Writing in 1981 in Familiaris Consortio, Pope John Paul II reaffirmed the trusted role of parents as first educators when he stated: "Sex education, which is a basic right and duty of parents, must always be carried out under their attentive guidance, whether at home or in educational centres chosen and controlled by them."
It is from this principle of subsidiarity that the new Sexuality Directives for the Archdiocese of Melbourne were published in January 2002.
The document was a collaborative effort between the Catholic Education Office, Vicar for Religious Education and members of the archdiocesan Council for Marriage and Family, who together formed an advisory committee. This committee drew upon the suggestions of primary and secondary teachers, parents and educational experts.
The final document was brought before Archbishop Denis Hart, who wrote the preface, setting down clearly the importance and usefulness of the Directives.
In his preface Archbishop Hart reaffirms the Church's teaching on matters of education in the area of sexuality, stating that "assisting children to understand and appreciate themselves as emerging men and women, loved and capable of loving, is in accordance with God's plan and teachings of Jesus."
The Archbishop, clarifying the Church's role in teaching on matters of faith and morals, reminds parents and educators that it is a "task first and foremost to parents" and that "the role of the school is to facilitate parents" in their task. This principle is frequently referred to in the Directives. It was also enunciated in the 1995 Vatican Guidelines, The Truth and Meaning of Human Sexuality, which states that parents have the right, to "educate their children in conformity with their moral and religious convictions."
Yet the role of parents as first educators, and of teachers as faciliatators of the parents' role, has at times occasioned problems. Archbishop Hart, aware of these, emphasises the sense of delicacy needed especially in the area of Christian education in sexuality.
In the past, many parents, while feeling unhappy about certain programs involving their children, were uncomfortable about having to challenge a principal or educator regarding objectionable or inappropriate content - and some who dared to were at times treated patronisingly or even with hostility.
These Directives have addressed this vexed problem area, with clear guidelines for parents and teachers on what can and cannot be taught in Catholic schools in the area of human sexuality.
It will be a demanding and challenging task to implement this document, but it represents the only way forward, besides being integral to the wider picture of evangelisation and renewal in the Church.
To begin with, schools are being asked to "review all areas of the curriculum" related to education in sexuality. Programs must now ensure that "all elements of education in sexuality are formative of chastity and respect for the sacredness of human life and the dignity of marriage". Programs must also take account of the age of innocence of the children involved and make it clear that a school "supports rather than displaces the role of parents as first educators."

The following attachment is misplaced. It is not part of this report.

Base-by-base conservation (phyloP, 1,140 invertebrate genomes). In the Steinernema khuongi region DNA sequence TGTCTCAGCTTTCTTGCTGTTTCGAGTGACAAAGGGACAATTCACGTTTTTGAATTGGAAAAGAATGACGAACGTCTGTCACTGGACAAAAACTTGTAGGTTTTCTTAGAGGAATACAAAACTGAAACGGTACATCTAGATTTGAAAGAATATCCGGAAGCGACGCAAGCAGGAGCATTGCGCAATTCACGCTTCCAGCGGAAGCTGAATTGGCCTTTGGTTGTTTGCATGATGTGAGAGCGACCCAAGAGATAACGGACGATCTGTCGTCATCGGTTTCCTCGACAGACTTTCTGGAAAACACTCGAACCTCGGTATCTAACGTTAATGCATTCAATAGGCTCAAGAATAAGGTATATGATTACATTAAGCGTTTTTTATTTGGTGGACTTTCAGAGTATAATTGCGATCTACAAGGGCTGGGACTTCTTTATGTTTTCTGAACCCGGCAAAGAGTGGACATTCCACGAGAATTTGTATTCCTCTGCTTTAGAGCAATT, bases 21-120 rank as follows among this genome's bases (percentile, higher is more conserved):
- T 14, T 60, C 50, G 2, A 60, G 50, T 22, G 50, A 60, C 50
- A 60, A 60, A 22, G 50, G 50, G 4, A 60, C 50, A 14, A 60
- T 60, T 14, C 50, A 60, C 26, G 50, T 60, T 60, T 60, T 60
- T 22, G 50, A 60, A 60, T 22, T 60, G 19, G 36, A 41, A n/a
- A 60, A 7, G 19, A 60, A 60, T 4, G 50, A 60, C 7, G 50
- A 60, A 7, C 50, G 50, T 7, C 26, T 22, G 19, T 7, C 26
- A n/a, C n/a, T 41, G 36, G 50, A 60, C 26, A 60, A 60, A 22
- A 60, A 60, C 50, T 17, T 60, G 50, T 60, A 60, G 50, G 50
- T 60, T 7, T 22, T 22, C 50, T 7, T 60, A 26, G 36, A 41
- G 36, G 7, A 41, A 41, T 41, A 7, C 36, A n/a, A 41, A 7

The Directives clearly place parents in charge, with the onus on schools to collaborate with them in developing any curriculum in sexuality, ensuring the above points of chastity, sacredness of human life and dignity of marriage are all incorporated.
The Directives' affirmation of parents as their children's first educators means they should be more actively involved in knowing about and assessing any sexuality education curriculum before it is presented to their children. Teachers, who have a duty of care, must have the full consent of parents before a child participates in any sex education program. Parents, indeed, must be fully informed of the contents of such material.
As for the programs themselves, the Directives state they must adhere to the "doctrinal and moral teachings of the Church", that sexuality must involve "the whole person" and that it must be appropriate to the phases of a child's development.
The Directives also make it clear which programs are not allowed, e.g., those promoting "recreational attitudes to sex, safe sex methods and [those which are] value free".
Should a school have in mind to invite IVF doctors such as Dr John McBain or Carl Wood as guest speakers on sex and reproduction, parents can breathe easily, as such experts "whose ideas are not in accord with Catholic beliefs and teachings" are not to be approached.
The Directives are concise and clear, with the responsibly for implementing them falling to the principal of each school. This might perhaps be their Achilles heel, although if the document is widely circulated among parents, they can no doubt ensure their local principal fully implements them.
These Directives may also prompt parents - as they hopefully begin to take a greater interest in their children's education - to follow up on the recommended readings, and so gain an introduction or pathway of discovery into the Church's many rich teachings on sexuality.
This new Melbourne Archdiocese document is timely and deserves to be widely circulated.
Anthony Cappello BTh, MA, along with his wife, are members of the Melbourne Archdiocese Council for Marriage and the Family.